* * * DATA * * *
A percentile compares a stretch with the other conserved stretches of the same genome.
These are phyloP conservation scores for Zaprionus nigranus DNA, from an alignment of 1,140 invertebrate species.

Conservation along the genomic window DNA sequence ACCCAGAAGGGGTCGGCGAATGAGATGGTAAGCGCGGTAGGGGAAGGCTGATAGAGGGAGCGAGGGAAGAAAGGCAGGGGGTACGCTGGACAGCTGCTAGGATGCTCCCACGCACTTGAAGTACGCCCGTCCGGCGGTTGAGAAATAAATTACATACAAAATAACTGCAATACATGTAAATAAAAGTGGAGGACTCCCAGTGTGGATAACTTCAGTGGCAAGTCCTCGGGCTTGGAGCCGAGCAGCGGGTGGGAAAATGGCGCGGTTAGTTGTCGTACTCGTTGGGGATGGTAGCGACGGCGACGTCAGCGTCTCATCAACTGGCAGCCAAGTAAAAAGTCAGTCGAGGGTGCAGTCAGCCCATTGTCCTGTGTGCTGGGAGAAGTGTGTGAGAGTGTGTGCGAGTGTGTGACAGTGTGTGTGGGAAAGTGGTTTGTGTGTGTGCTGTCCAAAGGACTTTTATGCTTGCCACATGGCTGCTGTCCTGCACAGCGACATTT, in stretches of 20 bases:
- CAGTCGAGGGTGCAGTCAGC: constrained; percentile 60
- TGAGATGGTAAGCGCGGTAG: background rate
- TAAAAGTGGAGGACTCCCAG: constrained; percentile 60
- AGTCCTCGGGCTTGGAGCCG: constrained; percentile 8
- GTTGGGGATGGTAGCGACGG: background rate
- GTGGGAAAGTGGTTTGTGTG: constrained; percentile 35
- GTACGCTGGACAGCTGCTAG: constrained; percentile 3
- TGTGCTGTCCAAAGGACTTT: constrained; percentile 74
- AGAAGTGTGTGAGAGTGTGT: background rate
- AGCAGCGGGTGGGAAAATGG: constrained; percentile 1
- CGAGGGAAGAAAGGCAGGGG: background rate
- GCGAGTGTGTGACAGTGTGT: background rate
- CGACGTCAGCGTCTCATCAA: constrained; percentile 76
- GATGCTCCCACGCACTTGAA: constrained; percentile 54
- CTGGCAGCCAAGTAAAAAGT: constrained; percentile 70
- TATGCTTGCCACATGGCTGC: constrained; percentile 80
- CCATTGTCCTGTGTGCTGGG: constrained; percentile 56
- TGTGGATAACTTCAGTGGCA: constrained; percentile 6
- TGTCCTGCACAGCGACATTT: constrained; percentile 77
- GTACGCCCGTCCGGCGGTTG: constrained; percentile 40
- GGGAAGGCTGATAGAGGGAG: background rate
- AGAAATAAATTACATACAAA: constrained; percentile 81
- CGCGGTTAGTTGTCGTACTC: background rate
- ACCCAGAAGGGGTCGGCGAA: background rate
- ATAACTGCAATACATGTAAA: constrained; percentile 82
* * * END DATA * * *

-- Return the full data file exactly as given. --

A percentile compares a stretch with the other conserved stretches of the same genome.
These are phyloP conservation scores for Zaprionus nigranus DNA, from an alignment of 1,140 invertebrate species.

Conservation along the genomic window DNA sequence ACCCAGAAGGGGTCGGCGAATGAGATGGTAAGCGCGGTAGGGGAAGGCTGATAGAGGGAGCGAGGGAAGAAAGGCAGGGGGTACGCTGGACAGCTGCTAGGATGCTCCCACGCACTTGAAGTACGCCCGTCCGGCGGTTGAGAAATAAATTACATACAAAATAACTGCAATACATGTAAATAAAAGTGGAGGACTCCCAGTGTGGATAACTTCAGTGGCAAGTCCTCGGGCTTGGAGCCGAGCAGCGGGTGGGAAAATGGCGCGGTTAGTTGTCGTACTCGTTGGGGATGGTAGCGACGGCGACGTCAGCGTCTCATCAACTGGCAGCCAAGTAAAAAGTCAGTCGAGGGTGCAGTCAGCCCATTGTCCTGTGTGCTGGGAGAAGTGTGTGAGAGTGTGTGCGAGTGTGTGACAGTGTGTGTGGGAAAGTGGTTTGTGTGTGTGCTGTCCAAAGGACTTTTATGCTTGCCACATGGCTGCTGTCCTGCACAGCGACATTT, in stretches of 20 bases:
- CAGTCGAGGGTGCAGTCAGC: constrained; percentile 60
- TGAGATGGTAAGCGCGGTAG: background rate
- TAAAAGTGGAGGACTCCCAG: constrained; percentile 60
- AGTCCTCGGGCTTGGAGCCG: constrained; percentile 8
- GTTGGGGATGGTAGCGACGG: background rate
- GTGGGAAAGTGGTTTGTGTG: constrained; percentile 35
- GTACGCTGGACAGCTGCTAG: constrained; percentile 3
- TGTGCTGTCCAAAGGACTTT: constrained; percentile 74
- AGAAGTGTGTGAGAGTGTGT: background rate
- AGCAGCGGGTGGGAAAATGG: constrained; percentile 1
- CGAGGGAAGAAAGGCAGGGG: background rate
- GCGAGTGTGTGACAGTGTGT: background rate
- CGACGTCAGCGTCTCATCAA: constrained; percentile 76
- GATGCTCCCACGCACTTGAA: constrained; percentile 54
- CTGGCAGCCAAGTAAAAAGT: constrained; percentile 70
- TATGCTTGCCACATGGCTGC: constrained; percentile 80
- CCATTGTCCTGTGTGCTGGG: constrained; percentile 56
- TGTGGATAACTTCAGTGGCA: constrained; percentile 6
- TGTCCTGCACAGCGACATTT: constrained; percentile 77
- GTACGCCCGTCCGGCGGTTG: constrained; percentile 40
- GGGAAGGCTGATAGAGGGAG: background rate
- AGAAATAAATTACATACAAA: constrained; percentile 81
- CGCGGTTAGTTGTCGTACTC: background rate
- ACCCAGAAGGGGTCGGCGAA: background rate
- ATAACTGCAATACATGTAAA: constrained; percentile 82